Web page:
Neverending Search

by Tim Burdick on 17 July, 2015

It is good to have a goal with your writing. Sometimes, I feel like a dog chasing my tail in circles. Brainstorming, drafting, re-writing, and editing my work until perfection. It’s fine to write and create, but let’s not forget the importance of publishing. This month’s blog contains my random weekly searches: the good, the bad and the hopeful of finding a publisher for The Ghosts’ Messenger.

Last week I bought a Czech children’s book O Čertovi by Pavel Čech. The illustrations showed a devil cast out from the fiery pits of Hades and sent to the human world where he caused all kinds of mischief: bending TV antennas and cutting laundry lines. Despite his nighttime fun, he felt alone, discovered an orphan girl and fell in love. But wait! How does the story end?

Goodnight Moon

by Tim Burdick on 28 June, 2015

To be honest, I’d never heard of this book until my mother gave me a copy for my newborn son and now it is a must read before bedtime.

Stories for Oliver

by Tim Burdick on 02 June, 2015

The father/son evening ritual. It is time to read him his bed time story. I place him in his crib. He is wrapped in his monkey blanket with only his head poking out. He is looking at me with his brown eyes waiting as he sucks on his pacifier.

The Next Step

by Tim Burdick on 25 May, 2015

I love writing, but I hate submitting. Formatting documents confuses me. Writing the perfect query makes me slam my keyboard close and want to hide in a closet. The rules of submission are so long that I get confused and throw my hands in the air. It is too much. It’s not worth it.


How many books have I abandoned, but now I have a story that I believe in. The Ghosts’ Messenger.

Bunnicula (by James and Deborah Howe) is a tale for tweens, which will have readers chuckling about two household pets discovering the truth behind their newest member in the Monroe household.

Night and Day

by Tim Burdick on 13 April, 2015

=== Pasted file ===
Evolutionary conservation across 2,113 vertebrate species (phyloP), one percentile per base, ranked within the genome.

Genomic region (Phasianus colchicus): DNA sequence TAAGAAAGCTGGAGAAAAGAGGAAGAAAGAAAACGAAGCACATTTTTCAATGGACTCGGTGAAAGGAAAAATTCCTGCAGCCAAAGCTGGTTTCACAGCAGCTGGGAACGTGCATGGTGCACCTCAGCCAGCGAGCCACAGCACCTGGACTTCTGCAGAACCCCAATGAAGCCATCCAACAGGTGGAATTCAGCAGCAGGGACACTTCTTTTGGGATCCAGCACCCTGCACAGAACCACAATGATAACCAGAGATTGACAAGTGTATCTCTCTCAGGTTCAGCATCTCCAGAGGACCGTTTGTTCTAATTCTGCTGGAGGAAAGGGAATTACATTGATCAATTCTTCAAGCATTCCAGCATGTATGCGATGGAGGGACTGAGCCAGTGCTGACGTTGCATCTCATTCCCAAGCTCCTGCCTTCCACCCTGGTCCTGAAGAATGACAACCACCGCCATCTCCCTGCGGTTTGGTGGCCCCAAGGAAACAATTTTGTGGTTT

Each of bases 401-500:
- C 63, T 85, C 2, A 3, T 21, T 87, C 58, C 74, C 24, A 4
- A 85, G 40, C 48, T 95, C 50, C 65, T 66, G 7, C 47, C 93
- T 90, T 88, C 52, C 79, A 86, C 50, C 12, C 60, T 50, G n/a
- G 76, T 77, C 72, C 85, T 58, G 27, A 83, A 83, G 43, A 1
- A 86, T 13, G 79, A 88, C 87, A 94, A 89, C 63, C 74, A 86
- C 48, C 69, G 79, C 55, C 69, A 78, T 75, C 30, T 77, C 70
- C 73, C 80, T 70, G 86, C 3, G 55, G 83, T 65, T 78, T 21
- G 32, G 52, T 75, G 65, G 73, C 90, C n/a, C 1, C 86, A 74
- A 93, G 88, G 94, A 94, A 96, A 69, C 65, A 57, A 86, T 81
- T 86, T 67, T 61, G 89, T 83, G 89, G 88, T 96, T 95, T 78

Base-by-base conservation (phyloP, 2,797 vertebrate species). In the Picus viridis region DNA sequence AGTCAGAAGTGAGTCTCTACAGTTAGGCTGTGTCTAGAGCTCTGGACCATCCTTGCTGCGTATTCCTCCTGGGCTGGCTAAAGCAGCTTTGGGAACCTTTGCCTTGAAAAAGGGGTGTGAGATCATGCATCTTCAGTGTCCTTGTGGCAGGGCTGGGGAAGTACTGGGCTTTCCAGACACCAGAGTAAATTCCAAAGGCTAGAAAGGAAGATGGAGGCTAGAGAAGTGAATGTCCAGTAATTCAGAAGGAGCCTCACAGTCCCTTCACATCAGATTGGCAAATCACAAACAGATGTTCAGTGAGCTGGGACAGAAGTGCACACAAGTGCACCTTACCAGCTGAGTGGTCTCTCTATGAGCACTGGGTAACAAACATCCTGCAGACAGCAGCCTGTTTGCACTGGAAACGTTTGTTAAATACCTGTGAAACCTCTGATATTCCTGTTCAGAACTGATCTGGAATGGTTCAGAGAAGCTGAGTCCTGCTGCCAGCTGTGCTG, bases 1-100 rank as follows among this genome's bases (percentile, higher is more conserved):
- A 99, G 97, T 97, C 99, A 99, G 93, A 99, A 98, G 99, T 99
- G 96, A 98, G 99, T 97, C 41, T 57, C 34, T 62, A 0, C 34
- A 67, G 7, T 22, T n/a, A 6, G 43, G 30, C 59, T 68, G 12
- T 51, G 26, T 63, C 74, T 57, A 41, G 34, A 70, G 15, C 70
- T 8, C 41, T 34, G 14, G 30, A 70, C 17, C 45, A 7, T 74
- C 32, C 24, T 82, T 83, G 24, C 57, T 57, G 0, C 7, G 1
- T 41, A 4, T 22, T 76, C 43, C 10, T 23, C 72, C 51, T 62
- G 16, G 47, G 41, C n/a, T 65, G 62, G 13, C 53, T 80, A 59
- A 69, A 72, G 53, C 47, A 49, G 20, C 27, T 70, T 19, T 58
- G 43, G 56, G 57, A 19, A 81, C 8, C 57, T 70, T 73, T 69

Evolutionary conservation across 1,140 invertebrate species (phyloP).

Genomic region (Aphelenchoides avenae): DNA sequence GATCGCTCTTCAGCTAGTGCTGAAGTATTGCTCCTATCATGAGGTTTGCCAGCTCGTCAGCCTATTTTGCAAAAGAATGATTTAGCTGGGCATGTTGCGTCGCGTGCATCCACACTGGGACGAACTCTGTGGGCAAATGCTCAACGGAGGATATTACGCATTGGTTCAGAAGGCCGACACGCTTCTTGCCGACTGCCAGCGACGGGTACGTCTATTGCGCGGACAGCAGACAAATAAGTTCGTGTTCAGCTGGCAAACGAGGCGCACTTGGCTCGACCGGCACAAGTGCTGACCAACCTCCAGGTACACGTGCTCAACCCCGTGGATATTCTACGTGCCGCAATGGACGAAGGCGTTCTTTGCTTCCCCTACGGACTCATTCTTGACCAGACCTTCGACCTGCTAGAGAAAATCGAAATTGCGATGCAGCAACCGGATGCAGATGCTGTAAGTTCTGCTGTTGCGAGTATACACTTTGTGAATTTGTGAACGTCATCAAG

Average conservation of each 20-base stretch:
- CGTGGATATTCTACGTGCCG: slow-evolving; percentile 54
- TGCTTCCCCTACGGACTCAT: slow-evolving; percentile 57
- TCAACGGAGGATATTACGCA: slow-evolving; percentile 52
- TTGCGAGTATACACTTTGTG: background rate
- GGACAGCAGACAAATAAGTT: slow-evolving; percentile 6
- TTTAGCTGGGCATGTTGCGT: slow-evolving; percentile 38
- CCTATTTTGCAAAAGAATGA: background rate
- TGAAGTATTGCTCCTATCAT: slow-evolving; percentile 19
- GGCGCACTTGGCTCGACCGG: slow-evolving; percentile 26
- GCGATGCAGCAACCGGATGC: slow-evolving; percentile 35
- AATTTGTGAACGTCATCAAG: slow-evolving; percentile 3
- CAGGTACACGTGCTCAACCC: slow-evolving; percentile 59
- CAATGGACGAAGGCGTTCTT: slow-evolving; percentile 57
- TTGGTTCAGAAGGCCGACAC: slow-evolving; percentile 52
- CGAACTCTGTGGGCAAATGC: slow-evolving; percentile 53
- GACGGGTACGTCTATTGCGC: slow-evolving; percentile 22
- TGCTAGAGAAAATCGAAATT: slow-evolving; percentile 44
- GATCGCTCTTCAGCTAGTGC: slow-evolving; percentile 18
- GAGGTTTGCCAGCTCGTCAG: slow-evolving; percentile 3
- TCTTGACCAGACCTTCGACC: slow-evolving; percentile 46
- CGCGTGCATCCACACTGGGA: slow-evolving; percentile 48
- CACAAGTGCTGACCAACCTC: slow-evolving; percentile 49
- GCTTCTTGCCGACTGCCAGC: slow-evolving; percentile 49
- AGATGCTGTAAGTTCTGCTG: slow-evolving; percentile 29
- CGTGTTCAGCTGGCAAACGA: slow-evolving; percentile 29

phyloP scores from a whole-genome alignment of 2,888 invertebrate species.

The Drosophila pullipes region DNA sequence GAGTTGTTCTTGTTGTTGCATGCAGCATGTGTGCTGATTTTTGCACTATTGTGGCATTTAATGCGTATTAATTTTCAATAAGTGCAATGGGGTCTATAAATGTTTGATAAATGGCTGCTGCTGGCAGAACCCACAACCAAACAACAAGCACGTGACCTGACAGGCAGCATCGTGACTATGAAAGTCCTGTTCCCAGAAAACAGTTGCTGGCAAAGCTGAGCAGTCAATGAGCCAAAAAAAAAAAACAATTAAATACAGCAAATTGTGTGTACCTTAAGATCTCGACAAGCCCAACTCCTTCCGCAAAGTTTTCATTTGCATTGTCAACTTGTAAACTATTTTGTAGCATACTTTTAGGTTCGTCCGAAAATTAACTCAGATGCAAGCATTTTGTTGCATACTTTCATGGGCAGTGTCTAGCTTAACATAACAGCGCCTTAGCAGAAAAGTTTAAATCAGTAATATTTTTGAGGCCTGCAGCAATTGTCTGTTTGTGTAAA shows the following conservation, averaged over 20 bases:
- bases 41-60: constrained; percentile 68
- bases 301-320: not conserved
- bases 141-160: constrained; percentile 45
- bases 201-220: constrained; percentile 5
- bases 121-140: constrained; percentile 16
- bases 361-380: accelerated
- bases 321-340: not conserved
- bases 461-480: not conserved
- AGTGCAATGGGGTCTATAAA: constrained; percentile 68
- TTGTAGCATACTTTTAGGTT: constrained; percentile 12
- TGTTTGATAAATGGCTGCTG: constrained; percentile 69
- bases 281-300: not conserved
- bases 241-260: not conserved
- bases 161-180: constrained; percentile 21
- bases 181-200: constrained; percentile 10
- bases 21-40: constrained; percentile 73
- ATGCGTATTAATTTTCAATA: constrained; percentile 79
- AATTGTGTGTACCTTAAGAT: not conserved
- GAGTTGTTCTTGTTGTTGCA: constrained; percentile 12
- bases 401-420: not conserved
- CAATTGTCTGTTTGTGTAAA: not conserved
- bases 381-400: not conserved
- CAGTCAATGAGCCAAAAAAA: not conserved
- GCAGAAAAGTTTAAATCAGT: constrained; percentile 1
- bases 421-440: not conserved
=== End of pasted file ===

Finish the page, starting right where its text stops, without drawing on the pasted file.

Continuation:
Sometimes, life reminds us of good story telling: that perfect line, the bizarre plot twist, or unique character name. This week, I learned (again) how the time of day can influence mood and setting.

To my soon-to-be Son/Daughter,

by Tim Burdick on 29 March, 2015

In this final week, with every passing day, your mother and I are becoming more and more excited to meet you. There is a whole world that I want you to experience.

I can't put it down!

by Tim Burdick on 20 March, 2015

Reading a good book helps you to escape from the real world. You open the cover and turn the pages. There you are on another planet, in the middle of the dessert, or an English country lane at midnight, and your journey begins. It isn’t until sometime later, a little voice reminds you, “Shouldn’t you turn off the light and go to sleep?”

Begin at the Begin

by Tim Burdick on 11 March, 2015

When writing a first chapter, nothing is wrong. I want my readers to visit this new shadow world. I have many questions about my new characters. Who do I want my readers to meet first? Humans or shadows? Under which circumstances? What information is important to learn first and what is more important to learn later. I think of my main characters' appearance and how he or she might react to a situation. Before I write the next chapters, I have to discover these key details to let the story grow.

Where's Vango?

by Tim Burdick on 22 February, 2015

In the third book Vango by Timothée de Fombelle, everybody is looking for him. A young Scottish girl, a KGB agent, the Sparrow, and the head of the French Police. The hunted boy Vango darts across Europe by boat, train and dirigible. This enticing story is set in the pre-WWII time period. Once you pick it up, you won’t be able to put it down.

Happy Valentine's Day!

by Tim Burdick on 14 February, 2015

Enjoy this quote with someone who loves children's books.

Read the The Ghosts' Messenger!

by Tim Burdick on 07 February, 2015


Chapter 1
All Souls Day in Milovec

“Every November second, on Dušicky, your Grandmother and I clean your Uncle’s grave,” Grandfather said as he brushed the dead leaves off the concrete headstone. “We had our first date this night. Replacing the melted candles with new ones, and putting fresh flowers on his headstone. After we had finished, we held hands in the cold.” Grandfather drifted off, staring into space and then said, “Petr, throw these out.” He handed me dead violets and pointed to a dumpster at the end of the row.

A Very Happy Birthday to Me

by Tim Burdick on 02 February, 2015

Depending on your age, birthdays have many meanings. When you are a kid, they are fun. Usually, most people see them as a day which represent scary change. But, for me, birthdays are a chance to celebrate life. I stop worrying about the diet, all my classes, writing reports, and the daily work, and I enjoy. This day is about doing my favorite things. In the past, I celebrated on only one day, but now the party lasts for several days. By the time, I get all the birthday cards, it’s almost Valentine’s Day or later.

Am I done yet?

by Tim Burdick on 25 January, 2015

Submitting a story is not a mad dash to pour every word out of your head onto the page. Typing like a crazed fool, scribbling like a maniac does not make you a literary genius that the world will one day celebrate. It could mean a lot of things, like-- why are you in such a hurry?